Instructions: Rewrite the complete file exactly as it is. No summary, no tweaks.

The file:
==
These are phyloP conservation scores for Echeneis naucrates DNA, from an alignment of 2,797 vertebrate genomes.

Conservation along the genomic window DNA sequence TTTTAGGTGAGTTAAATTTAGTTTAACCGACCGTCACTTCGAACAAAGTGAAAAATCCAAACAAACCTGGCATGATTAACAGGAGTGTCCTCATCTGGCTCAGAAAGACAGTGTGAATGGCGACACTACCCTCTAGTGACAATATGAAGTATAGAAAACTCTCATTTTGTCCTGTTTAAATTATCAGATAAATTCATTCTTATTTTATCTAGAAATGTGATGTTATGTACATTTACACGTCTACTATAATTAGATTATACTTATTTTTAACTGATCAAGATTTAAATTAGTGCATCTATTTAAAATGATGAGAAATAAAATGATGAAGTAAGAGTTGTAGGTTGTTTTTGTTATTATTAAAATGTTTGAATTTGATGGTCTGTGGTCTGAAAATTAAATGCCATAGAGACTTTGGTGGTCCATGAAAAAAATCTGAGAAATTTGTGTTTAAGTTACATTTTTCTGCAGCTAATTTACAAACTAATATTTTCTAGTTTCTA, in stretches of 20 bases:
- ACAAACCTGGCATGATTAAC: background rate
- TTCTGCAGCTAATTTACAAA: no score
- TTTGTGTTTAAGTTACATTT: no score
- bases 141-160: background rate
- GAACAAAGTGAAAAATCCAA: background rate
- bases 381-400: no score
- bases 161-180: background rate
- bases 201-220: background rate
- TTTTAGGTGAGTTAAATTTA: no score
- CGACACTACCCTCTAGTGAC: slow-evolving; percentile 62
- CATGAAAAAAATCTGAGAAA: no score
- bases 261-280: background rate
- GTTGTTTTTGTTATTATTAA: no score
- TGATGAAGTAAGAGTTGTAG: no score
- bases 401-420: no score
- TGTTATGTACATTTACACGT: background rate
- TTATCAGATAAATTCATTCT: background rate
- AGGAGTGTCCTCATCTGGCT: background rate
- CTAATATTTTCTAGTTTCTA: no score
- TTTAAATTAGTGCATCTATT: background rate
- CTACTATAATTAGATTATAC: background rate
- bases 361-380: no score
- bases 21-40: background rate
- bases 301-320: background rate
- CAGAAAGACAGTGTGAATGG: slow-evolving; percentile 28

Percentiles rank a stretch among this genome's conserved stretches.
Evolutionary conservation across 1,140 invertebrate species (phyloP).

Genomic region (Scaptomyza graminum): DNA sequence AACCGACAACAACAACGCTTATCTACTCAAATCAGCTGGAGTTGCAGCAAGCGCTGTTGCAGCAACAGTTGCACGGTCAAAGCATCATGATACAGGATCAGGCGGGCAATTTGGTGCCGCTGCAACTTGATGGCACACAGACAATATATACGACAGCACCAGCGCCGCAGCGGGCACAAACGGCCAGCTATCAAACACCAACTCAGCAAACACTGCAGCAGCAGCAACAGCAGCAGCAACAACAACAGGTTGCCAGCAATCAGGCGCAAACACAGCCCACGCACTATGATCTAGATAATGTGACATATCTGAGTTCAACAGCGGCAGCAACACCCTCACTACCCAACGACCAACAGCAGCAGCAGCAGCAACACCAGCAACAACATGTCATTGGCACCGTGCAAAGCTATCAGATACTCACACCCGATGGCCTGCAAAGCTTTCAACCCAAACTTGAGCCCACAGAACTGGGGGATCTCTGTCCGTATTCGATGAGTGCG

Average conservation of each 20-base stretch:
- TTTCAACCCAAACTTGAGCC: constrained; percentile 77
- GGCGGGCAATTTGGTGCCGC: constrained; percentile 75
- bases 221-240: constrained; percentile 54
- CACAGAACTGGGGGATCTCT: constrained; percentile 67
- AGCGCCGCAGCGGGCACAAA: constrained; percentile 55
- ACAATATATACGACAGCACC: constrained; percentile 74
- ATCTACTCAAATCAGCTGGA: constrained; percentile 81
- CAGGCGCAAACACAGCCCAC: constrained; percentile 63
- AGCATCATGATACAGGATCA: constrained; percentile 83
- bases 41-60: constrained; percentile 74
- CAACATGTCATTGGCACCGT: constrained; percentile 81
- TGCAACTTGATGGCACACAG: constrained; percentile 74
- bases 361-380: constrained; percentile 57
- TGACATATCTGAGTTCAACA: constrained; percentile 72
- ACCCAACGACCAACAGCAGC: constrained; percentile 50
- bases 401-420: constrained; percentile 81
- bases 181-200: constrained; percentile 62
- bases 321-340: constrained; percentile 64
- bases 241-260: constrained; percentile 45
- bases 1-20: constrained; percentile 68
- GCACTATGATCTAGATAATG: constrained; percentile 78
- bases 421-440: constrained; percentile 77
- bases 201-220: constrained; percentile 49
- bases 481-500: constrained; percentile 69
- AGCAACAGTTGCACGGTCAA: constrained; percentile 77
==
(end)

These are phyloP conservation scores for Echeneis naucrates DNA, from an alignment of 2,797 vertebrate genomes.

Conservation along the genomic window DNA sequence TTTTAGGTGAGTTAAATTTAGTTTAACCGACCGTCACTTCGAACAAAGTGAAAAATCCAAACAAACCTGGCATGATTAACAGGAGTGTCCTCATCTGGCTCAGAAAGACAGTGTGAATGGCGACACTACCCTCTAGTGACAATATGAAGTATAGAAAACTCTCATTTTGTCCTGTTTAAATTATCAGATAAATTCATTCTTATTTTATCTAGAAATGTGATGTTATGTACATTTACACGTCTACTATAATTAGATTATACTTATTTTTAACTGATCAAGATTTAAATTAGTGCATCTATTTAAAATGATGAGAAATAAAATGATGAAGTAAGAGTTGTAGGTTGTTTTTGTTATTATTAAAATGTTTGAATTTGATGGTCTGTGGTCTGAAAATTAAATGCCATAGAGACTTTGGTGGTCCATGAAAAAAATCTGAGAAATTTGTGTTTAAGTTACATTTTTCTGCAGCTAATTTACAAACTAATATTTTCTAGTTTCTA, in stretches of 20 bases:
- ACAAACCTGGCATGATTAAC: background rate
- TTCTGCAGCTAATTTACAAA: no score
- TTTGTGTTTAAGTTACATTT: no score
- bases 141-160: background rate
- GAACAAAGTGAAAAATCCAA: background rate
- bases 381-400: no score
- bases 161-180: background rate
- bases 201-220: background rate
- TTTTAGGTGAGTTAAATTTA: no score
- CGACACTACCCTCTAGTGAC: slow-evolving; percentile 62
- CATGAAAAAAATCTGAGAAA: no score
- bases 261-280: background rate
- GTTGTTTTTGTTATTATTAA: no score
- TGATGAAGTAAGAGTTGTAG: no score
- bases 401-420: no score
- TGTTATGTACATTTACACGT: background rate
- TTATCAGATAAATTCATTCT: background rate
- AGGAGTGTCCTCATCTGGCT: background rate
- CTAATATTTTCTAGTTTCTA: no score
- TTTAAATTAGTGCATCTATT: background rate
- CTACTATAATTAGATTATAC: background rate
- bases 361-380: no score
- bases 21-40: background rate
- bases 301-320: background rate
- CAGAAAGACAGTGTGAATGG: slow-evolving; percentile 28

Percentiles rank a stretch among this genome's conserved stretches.
Evolutionary conservation across 1,140 invertebrate species (phyloP).

Genomic region (Scaptomyza graminum): DNA sequence AACCGACAACAACAACGCTTATCTACTCAAATCAGCTGGAGTTGCAGCAAGCGCTGTTGCAGCAACAGTTGCACGGTCAAAGCATCATGATACAGGATCAGGCGGGCAATTTGGTGCCGCTGCAACTTGATGGCACACAGACAATATATACGACAGCACCAGCGCCGCAGCGGGCACAAACGGCCAGCTATCAAACACCAACTCAGCAAACACTGCAGCAGCAGCAACAGCAGCAGCAACAACAACAGGTTGCCAGCAATCAGGCGCAAACACAGCCCACGCACTATGATCTAGATAATGTGACATATCTGAGTTCAACAGCGGCAGCAACACCCTCACTACCCAACGACCAACAGCAGCAGCAGCAGCAACACCAGCAACAACATGTCATTGGCACCGTGCAAAGCTATCAGATACTCACACCCGATGGCCTGCAAAGCTTTCAACCCAAACTTGAGCCCACAGAACTGGGGGATCTCTGTCCGTATTCGATGAGTGCG

Average conservation of each 20-base stretch:
- TTTCAACCCAAACTTGAGCC: constrained; percentile 77
- GGCGGGCAATTTGGTGCCGC: constrained; percentile 75
- bases 221-240: constrained; percentile 54
- CACAGAACTGGGGGATCTCT: constrained; percentile 67
- AGCGCCGCAGCGGGCACAAA: constrained; percentile 55
- ACAATATATACGACAGCACC: constrained; percentile 74
- ATCTACTCAAATCAGCTGGA: constrained; percentile 81
- CAGGCGCAAACACAGCCCAC: constrained; percentile 63
- AGCATCATGATACAGGATCA: constrained; percentile 83
- bases 41-60: constrained; percentile 74
- CAACATGTCATTGGCACCGT: constrained; percentile 81
- TGCAACTTGATGGCACACAG: constrained; percentile 74
- bases 361-380: constrained; percentile 57
- TGACATATCTGAGTTCAACA: constrained; percentile 72
- ACCCAACGACCAACAGCAGC: constrained; percentile 50
- bases 401-420: constrained; percentile 81
- bases 181-200: constrained; percentile 62
- bases 321-340: constrained; percentile 64
- bases 241-260: constrained; percentile 45
- bases 1-20: constrained; percentile 68
- GCACTATGATCTAGATAATG: constrained; percentile 78
- bases 421-440: constrained; percentile 77
- bases 201-220: constrained; percentile 49
- bases 481-500: constrained; percentile 69
- AGCAACAGTTGCACGGTCAA: constrained; percentile 77